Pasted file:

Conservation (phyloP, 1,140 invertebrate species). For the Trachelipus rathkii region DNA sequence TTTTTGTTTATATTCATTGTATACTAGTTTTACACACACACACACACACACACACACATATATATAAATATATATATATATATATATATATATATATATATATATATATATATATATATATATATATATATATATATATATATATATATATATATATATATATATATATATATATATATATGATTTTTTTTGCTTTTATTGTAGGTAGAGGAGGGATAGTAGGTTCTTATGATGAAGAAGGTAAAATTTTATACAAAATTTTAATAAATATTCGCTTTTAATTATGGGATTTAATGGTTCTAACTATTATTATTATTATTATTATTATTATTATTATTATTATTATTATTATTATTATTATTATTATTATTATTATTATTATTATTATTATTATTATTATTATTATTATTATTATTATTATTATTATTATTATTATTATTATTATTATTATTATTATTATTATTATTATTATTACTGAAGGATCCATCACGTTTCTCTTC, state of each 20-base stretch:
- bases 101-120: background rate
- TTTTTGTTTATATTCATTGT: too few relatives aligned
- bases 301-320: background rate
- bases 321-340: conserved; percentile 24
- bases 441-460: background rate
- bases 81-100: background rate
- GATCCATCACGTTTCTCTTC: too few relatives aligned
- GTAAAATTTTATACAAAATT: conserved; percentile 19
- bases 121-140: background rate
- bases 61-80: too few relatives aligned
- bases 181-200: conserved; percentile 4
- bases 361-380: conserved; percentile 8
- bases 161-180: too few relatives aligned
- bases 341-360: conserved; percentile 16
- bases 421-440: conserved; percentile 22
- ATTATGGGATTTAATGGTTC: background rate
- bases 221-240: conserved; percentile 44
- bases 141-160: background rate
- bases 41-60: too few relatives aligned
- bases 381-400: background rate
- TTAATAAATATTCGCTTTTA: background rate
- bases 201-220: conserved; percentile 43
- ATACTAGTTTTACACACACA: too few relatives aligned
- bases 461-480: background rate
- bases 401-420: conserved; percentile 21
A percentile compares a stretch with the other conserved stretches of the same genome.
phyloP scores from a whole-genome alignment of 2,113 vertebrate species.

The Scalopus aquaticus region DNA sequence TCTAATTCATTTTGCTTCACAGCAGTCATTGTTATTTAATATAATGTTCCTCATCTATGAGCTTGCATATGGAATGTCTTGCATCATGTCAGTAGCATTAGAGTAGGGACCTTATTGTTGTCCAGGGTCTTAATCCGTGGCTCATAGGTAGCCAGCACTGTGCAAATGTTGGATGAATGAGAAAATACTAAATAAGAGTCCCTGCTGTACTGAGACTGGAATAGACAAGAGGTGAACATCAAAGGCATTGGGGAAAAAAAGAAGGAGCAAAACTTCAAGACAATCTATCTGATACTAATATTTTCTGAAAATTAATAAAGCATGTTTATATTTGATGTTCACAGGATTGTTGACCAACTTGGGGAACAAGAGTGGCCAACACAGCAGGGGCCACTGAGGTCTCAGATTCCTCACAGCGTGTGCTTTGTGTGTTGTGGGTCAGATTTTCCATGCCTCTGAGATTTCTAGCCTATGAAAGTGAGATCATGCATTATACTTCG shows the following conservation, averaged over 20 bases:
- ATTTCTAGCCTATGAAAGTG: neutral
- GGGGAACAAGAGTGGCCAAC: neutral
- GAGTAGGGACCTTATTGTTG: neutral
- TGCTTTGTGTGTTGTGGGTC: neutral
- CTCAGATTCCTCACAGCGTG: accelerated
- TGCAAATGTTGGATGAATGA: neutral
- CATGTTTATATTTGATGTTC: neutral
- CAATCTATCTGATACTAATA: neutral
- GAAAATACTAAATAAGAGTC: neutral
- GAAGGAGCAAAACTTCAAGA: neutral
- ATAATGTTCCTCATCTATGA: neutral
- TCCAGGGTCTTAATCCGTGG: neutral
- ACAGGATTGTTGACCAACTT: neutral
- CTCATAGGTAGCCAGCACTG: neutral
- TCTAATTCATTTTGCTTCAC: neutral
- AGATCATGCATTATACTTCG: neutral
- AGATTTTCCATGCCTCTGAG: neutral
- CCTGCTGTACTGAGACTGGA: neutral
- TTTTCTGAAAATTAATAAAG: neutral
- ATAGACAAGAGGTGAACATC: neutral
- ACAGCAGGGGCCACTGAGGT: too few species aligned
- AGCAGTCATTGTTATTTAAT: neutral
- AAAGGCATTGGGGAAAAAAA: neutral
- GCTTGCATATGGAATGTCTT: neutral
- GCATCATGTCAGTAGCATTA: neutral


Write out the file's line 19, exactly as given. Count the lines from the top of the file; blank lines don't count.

- bases 141-160: background rate